Police in Surat, India, used tear gas to disperse migrant workers defying the coronavirus lockdown on Sunday, as hundreds of thousands of jobless people flee big cities for the countryside.
In New Delhi on Tuesday, seven people died from the Chinese coronavirus after attending an evangelical Muslim event, in defiance of social distancing orders.
Police battled a group of roughly 500 migrants who had been refused access out of the western city of Surat on Sunday, according to Reuters.
“The police tried to convince them that it is not possible since buses or trains are not available … However, the workers refused to budge, and started pelting stones at police,” Surat deputy commissioner of police Vidhi Chaudhari said. Police forces responded with tear gas. Authorities later detained 93 workers involved in the incident for violating lockdown orders.
In New Delhi – a subset of Delhi, India’s capital – authorities sealed the local headquarters of Tablighi Jamaat, an evangelical Muslim group, on Tuesday after dozens tested positive for the Chinese coronavirus and seven reportedly died following a large religious gathering on the premises from March 13-15.
India has since launched a massive search to track down attendees of the event, who they accuse of recklessly ignoring the Chinese coronavirus threat. Delhi government officials asked police to file a criminal case against the religious group for defying social distancing measures. On Tuesday, Delhi police said they had filed cases, including criminal conspiracy, against event organizers.
A Muslim missionary movement, Tablighi Jamaat has a massive following worldwide. It recently came under fire from Malaysian and Indonesian authorities for defying orders by government authorities to call off large gatherings amid the Chinese coronavirus pandemic.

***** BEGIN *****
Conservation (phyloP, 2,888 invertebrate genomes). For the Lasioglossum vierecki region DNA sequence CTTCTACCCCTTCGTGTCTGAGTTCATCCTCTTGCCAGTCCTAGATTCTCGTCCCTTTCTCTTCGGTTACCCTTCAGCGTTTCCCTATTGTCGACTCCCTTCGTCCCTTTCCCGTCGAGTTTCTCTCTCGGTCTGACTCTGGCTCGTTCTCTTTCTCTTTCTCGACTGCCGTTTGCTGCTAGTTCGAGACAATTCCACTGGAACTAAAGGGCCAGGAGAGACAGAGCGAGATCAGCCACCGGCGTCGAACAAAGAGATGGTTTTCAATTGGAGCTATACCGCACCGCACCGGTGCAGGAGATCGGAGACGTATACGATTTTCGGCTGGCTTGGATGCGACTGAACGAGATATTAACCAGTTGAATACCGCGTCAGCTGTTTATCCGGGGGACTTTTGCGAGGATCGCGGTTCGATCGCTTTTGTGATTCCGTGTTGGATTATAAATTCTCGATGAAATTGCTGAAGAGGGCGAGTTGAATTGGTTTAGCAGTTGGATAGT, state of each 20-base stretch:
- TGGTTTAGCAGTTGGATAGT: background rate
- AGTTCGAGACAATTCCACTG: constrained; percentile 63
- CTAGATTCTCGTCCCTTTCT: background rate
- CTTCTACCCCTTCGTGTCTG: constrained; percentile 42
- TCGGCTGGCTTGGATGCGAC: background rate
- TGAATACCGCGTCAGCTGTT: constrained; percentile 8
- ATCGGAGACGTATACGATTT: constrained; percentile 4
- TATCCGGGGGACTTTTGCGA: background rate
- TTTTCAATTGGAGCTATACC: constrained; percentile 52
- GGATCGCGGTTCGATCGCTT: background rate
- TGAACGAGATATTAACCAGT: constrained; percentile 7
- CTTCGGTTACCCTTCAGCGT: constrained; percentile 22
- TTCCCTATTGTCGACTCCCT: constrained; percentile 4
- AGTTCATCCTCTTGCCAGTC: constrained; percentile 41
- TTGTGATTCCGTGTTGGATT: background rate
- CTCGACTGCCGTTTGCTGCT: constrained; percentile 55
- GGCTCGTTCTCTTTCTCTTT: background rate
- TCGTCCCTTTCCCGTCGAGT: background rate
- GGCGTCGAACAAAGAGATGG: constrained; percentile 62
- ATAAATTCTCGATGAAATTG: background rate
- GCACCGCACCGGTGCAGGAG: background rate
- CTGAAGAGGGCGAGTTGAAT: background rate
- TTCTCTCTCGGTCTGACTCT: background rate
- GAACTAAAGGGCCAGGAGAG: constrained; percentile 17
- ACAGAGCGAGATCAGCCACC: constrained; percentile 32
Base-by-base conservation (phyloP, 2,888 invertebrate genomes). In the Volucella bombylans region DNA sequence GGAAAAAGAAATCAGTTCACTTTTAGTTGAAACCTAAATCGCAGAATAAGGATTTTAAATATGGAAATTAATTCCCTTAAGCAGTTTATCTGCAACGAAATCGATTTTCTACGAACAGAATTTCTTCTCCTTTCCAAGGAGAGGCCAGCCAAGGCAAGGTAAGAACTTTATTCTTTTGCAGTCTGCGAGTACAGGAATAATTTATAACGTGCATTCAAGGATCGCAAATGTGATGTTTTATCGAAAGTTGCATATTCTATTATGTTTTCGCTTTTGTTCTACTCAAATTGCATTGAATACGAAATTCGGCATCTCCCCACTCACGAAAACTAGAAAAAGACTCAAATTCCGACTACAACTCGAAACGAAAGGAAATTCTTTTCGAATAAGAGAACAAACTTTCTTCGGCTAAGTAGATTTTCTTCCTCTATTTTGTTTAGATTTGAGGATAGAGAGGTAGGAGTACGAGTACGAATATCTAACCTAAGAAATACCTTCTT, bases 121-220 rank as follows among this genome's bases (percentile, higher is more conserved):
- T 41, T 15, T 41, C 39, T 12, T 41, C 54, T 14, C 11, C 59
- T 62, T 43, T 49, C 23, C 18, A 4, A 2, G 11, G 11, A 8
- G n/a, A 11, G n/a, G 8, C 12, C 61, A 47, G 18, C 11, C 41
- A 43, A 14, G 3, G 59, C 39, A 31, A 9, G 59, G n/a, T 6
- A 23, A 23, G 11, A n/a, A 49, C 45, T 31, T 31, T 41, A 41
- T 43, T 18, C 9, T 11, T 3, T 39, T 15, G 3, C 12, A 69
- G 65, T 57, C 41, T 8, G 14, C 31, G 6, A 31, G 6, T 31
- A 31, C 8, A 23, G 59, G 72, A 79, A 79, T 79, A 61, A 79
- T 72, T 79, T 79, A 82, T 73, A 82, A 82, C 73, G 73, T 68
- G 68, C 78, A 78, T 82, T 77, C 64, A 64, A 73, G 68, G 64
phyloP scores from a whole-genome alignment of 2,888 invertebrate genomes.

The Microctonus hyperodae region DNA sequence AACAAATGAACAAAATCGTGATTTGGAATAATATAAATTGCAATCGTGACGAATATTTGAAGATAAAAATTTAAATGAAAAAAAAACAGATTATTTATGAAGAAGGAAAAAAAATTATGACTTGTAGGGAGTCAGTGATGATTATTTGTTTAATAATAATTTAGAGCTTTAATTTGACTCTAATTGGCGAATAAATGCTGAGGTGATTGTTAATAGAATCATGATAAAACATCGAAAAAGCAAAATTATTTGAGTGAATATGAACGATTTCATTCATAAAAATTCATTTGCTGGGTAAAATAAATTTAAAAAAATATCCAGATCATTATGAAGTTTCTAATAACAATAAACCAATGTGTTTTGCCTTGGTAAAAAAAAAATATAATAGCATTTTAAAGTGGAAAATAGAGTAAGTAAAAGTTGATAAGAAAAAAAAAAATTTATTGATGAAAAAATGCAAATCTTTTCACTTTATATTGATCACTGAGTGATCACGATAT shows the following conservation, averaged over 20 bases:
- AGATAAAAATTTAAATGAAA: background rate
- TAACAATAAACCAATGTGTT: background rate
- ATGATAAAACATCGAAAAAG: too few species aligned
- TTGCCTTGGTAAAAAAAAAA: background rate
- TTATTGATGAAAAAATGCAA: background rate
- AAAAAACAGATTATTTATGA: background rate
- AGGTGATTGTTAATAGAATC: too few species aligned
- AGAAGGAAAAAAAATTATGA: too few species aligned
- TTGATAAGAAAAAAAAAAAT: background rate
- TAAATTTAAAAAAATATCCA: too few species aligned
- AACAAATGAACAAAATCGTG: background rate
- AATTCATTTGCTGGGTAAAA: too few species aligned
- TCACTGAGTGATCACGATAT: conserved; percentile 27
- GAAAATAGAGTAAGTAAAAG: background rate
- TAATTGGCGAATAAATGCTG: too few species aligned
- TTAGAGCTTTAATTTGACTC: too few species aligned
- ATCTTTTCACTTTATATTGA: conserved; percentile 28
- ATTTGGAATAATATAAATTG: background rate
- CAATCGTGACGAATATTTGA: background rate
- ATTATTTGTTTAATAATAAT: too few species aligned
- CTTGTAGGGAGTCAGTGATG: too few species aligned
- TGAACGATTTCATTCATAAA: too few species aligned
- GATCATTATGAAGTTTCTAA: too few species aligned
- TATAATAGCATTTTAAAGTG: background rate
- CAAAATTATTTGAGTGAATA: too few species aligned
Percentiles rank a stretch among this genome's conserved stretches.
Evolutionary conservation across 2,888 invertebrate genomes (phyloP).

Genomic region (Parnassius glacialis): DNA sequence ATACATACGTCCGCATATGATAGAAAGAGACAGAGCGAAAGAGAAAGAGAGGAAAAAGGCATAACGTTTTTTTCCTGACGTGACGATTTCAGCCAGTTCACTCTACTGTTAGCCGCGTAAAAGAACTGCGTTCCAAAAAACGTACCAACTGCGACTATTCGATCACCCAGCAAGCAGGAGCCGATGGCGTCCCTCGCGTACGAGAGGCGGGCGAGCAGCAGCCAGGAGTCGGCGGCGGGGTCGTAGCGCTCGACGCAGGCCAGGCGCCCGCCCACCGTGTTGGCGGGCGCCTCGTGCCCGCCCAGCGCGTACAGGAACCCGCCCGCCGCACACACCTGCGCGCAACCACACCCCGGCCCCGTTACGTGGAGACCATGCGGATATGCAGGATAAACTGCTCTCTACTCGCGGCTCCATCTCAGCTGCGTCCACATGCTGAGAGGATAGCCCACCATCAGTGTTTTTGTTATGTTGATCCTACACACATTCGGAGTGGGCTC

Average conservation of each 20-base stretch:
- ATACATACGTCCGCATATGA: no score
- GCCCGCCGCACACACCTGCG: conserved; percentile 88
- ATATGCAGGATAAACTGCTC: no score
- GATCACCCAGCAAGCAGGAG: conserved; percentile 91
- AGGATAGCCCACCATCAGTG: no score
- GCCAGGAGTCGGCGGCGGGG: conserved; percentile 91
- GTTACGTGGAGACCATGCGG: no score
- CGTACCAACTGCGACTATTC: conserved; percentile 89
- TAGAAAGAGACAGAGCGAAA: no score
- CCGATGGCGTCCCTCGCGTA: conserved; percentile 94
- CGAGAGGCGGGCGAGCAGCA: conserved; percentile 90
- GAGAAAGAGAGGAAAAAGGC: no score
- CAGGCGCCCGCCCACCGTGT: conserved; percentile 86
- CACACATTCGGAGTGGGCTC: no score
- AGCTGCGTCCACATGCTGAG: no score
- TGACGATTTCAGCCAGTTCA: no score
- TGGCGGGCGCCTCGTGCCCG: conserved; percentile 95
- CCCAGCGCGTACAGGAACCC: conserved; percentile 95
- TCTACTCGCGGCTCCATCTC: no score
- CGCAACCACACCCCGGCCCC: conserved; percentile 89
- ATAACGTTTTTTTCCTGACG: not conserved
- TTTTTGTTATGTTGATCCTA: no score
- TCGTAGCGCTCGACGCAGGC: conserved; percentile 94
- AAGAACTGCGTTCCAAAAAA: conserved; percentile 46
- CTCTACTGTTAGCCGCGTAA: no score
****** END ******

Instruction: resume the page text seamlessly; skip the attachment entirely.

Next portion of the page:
Video of Delhi’s grand migrant exodus was captured by the BBC, who sent a journalist to Noida, a suburb of Delhi, to report on the humanitarian crisis there. One man fleeing Delhi explained why he was taking the extreme health risk to defy lockdown orders and join hundreds of thousands traveling to the countryside.
“I don’t know when the [Chinese corona]virus will infect me, but I will die of hunger first if I stay in Delhi,” the man said, referring to the fact that he had lost his job.
Beginning March 25, the 21-day nationwide lockdown designed to contain the population and break the chain of Chinese coronavirus transmission has caused the opposite effect in some areas. Sparking a grand exodus from major cities, people have been flooding highways across the country to escape a shortage of money and food in urban centers during the lockdown.
On Sunday, videos of migrants in Uttar Pradesh being forcibly bathed in a chemical disinfectant by Indian authorities circulated on social media. The incident drew public criticism from opposition leaders. Local government officials ordered an inquiry into the incident on Monday. The migrants, among those fleeing major cities for the countryside, were forcibly sanitized outside of a bus station, where they had stopped after being transported via government bus.
In major cities, such as Delhi and Mumbai, the government has provided some buses to transport migrants to their home villages in the countryside, where most will flee to. However, with hundreds of thousands of migrants needing transportation amid a shortage of buses, many have been forced to travel on foot.
Announced by Indian Prime Minister Narendra Modi on March 24, the 21-day nationwide lockdown has recently produced other reports of abuses of power, such as police beating people with sticks for breaking curfew.
At press time Tuesday, India had 1,397 infections and 35 deaths from the Chinese coronavirus.